Clinical depression is a heterogeneous disorder marked by the presence of different clusters of depressive symptoms. Not only does the symptom profile vary between individuals but different symptom clusters likely stem from different pathophysiological etiologies (1). One pathway to depression for which there is growing evidence involves the response of the central nervous system to systemic inflammation.
The studies on adult population support a link between depression and inflammation. Elevated inflammatory markers (eg, C-reactive protein [CRP], cytokines) have been associated with depression compared with that in healthy controls and have been linked to somatic and/or neurovegetative depressive symptoms (2–5). Patients with depression may exhibit activation of their immune system akin to the response to an infection (6). Increased systemic inflammation is prominent in physical illnesses, which are also associated with depression (eg, cardiovascular disease, cancer, multiple sclerosis) (7–11). The administration of exogenous cytokines (eg, interferon-α) for hepatitis C and certain cancers has been associated with increased rates of depression (12–15). Although pretreatment with antidepressants may have a positive effect (16), differential treatment response of somatic versus cognitive symptoms suggests different underlying etiological pathways (12). Collectively, these studies support causality between systemic inflammation and a subset of depressive symptoms and suggest the potential for novel anti-inflammatory therapies for depression (17).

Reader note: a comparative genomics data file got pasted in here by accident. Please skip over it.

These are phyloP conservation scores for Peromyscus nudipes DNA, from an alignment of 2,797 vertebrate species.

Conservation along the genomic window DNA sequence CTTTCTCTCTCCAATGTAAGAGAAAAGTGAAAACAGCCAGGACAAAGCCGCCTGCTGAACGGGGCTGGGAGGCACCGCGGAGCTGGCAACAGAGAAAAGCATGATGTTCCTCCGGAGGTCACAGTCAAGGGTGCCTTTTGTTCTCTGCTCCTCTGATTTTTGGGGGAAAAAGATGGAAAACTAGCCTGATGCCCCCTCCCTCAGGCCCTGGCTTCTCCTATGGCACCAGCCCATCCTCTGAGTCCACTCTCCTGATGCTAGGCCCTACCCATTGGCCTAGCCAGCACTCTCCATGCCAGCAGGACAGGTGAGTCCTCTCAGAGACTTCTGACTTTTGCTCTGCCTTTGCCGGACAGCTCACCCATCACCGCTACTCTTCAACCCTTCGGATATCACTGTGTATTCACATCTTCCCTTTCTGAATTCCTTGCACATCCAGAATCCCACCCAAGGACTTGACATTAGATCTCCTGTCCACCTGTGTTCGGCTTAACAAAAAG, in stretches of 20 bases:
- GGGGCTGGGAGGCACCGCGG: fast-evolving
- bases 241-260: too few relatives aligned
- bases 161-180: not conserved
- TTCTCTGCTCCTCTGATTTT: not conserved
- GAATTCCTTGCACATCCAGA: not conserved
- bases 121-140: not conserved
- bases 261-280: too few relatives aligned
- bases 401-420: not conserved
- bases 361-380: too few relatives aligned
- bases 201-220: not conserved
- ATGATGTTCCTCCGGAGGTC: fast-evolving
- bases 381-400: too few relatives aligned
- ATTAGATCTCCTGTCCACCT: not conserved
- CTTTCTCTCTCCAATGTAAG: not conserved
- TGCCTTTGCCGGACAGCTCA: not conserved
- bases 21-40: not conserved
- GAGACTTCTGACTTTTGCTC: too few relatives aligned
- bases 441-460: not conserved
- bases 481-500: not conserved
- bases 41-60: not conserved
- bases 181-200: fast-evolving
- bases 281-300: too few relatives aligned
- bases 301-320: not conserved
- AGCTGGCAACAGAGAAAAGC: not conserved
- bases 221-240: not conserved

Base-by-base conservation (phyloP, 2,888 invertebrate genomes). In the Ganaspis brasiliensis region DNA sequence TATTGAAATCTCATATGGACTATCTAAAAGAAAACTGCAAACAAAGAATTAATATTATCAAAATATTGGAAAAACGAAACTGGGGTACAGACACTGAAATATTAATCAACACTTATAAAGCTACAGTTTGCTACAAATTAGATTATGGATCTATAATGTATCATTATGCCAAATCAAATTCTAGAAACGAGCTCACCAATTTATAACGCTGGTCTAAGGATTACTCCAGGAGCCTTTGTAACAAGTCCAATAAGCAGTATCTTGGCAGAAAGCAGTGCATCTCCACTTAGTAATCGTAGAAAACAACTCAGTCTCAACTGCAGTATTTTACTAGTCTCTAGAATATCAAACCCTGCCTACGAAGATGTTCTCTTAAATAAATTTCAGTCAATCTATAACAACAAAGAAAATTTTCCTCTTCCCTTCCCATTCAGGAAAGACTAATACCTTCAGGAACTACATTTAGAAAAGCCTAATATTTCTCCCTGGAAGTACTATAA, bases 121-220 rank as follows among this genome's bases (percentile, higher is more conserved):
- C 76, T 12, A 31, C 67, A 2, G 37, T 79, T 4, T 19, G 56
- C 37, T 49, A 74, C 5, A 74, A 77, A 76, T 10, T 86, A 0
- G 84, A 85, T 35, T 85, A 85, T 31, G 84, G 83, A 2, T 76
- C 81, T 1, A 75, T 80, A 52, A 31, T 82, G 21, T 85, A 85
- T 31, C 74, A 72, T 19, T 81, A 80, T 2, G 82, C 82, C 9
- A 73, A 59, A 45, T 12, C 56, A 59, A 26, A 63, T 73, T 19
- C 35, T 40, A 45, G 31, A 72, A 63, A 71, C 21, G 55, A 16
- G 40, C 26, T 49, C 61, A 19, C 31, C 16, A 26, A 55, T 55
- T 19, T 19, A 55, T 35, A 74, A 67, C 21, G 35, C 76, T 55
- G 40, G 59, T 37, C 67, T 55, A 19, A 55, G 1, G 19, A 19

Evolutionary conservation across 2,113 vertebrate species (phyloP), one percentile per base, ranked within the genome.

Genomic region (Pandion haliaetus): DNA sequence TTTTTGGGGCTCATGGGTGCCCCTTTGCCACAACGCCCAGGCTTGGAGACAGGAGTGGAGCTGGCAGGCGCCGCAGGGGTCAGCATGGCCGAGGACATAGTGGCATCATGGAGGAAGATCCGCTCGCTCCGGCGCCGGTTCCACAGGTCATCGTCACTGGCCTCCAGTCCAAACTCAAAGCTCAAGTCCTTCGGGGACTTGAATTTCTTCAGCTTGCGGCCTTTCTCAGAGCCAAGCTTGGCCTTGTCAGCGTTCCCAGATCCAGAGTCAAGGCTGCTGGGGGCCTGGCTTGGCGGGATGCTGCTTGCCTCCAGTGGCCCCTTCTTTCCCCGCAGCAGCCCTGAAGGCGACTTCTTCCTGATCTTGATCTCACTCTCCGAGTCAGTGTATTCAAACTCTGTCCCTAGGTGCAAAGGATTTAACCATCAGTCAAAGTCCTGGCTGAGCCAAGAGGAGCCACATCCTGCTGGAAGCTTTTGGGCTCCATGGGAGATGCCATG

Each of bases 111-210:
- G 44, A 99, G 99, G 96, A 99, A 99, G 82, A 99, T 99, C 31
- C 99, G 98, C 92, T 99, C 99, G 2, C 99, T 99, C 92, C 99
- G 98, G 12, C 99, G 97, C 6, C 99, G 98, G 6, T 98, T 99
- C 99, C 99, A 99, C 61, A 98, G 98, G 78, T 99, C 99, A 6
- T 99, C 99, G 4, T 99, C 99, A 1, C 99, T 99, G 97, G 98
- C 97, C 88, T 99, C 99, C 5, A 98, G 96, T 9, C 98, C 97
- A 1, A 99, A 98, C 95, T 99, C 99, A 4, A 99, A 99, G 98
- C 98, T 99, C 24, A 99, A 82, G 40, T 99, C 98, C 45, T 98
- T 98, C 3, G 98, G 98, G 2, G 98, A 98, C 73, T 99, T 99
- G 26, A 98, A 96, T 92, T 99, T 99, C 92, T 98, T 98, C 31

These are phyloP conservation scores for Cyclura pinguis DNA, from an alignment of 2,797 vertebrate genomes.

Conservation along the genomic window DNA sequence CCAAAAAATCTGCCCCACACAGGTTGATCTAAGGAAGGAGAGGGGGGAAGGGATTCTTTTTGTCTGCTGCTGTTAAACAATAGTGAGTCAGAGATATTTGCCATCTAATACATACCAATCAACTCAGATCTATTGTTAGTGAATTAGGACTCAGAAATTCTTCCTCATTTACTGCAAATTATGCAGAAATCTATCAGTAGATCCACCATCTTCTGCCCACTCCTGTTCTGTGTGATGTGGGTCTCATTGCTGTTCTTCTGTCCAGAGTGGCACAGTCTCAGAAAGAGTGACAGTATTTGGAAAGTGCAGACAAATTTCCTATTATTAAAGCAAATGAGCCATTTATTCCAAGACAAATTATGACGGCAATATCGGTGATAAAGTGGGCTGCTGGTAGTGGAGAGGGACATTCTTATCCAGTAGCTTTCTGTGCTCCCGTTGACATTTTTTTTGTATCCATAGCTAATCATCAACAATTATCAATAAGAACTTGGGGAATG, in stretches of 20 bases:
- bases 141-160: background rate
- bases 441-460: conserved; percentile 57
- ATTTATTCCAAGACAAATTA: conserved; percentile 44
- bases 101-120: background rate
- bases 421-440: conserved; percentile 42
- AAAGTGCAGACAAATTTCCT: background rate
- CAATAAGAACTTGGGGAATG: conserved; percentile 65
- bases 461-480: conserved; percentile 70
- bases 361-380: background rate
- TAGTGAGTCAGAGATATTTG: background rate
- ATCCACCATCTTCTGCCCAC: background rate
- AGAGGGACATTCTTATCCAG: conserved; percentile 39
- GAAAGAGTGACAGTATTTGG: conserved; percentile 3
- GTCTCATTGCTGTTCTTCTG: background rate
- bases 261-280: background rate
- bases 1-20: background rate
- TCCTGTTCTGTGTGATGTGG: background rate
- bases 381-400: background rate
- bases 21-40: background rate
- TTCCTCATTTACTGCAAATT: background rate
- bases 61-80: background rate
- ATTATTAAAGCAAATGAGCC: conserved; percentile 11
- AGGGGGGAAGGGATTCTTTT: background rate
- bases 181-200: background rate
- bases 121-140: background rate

In children and adolescents, the relation between inflammation and depression is less clear. One study demonstrated a link between endogenous depression and systemic inflammation, although only in adolescents with a history of childhood adversity (18). Several studies have reported an association between depression and worsened disease course in asthma and diabetes mellitus, 2 chronic childhood illnesses marked by systemic inflammation (19). Inflammatory bowel disease (IBD) is another chronic pediatric physical illness with significant immune system involvement and an association with depression (20,21). IBD, consisting of Crohn disease (CD) and ulcerative colitis (UC), is characterized by lifelong recurrent bouts of gastrointestinal symptoms (eg, bloody diarrhea, intense pain) and medical therapies with profound adverse effects (22).
An association between somatic depressive symptoms and IBD activity in adolescents has been shown using a factor analysis of the Children's Depression Inventory (CDI) (23). Although this analysis focused on how specific CDI items covary across patients, it did not investigate whether different clusters of depressive symptoms exist in adolescents with IBD.
In the present study, a person-centered analysis is used to identify homogeneous groups of youth with IBD who have similar patterns of depressive symptoms and to assess uniquely associated demographic and clinical features, including IBD activity indices, which reflect disease-related inflammation. Although depressive symptoms were the primary focus, the severity of comorbid anxiety (24,25), demographic factors (18,26), and negative physical illness perception (27) were analyzed as predictors of the group membership. We hypothesized that patients with higher levels of somatic depressive symptoms have higher IBD activity (and related systemic inflammation), whereas those with higher levels of cognitive depressive symptoms would have increased psychopathology unrelated to IBD activity.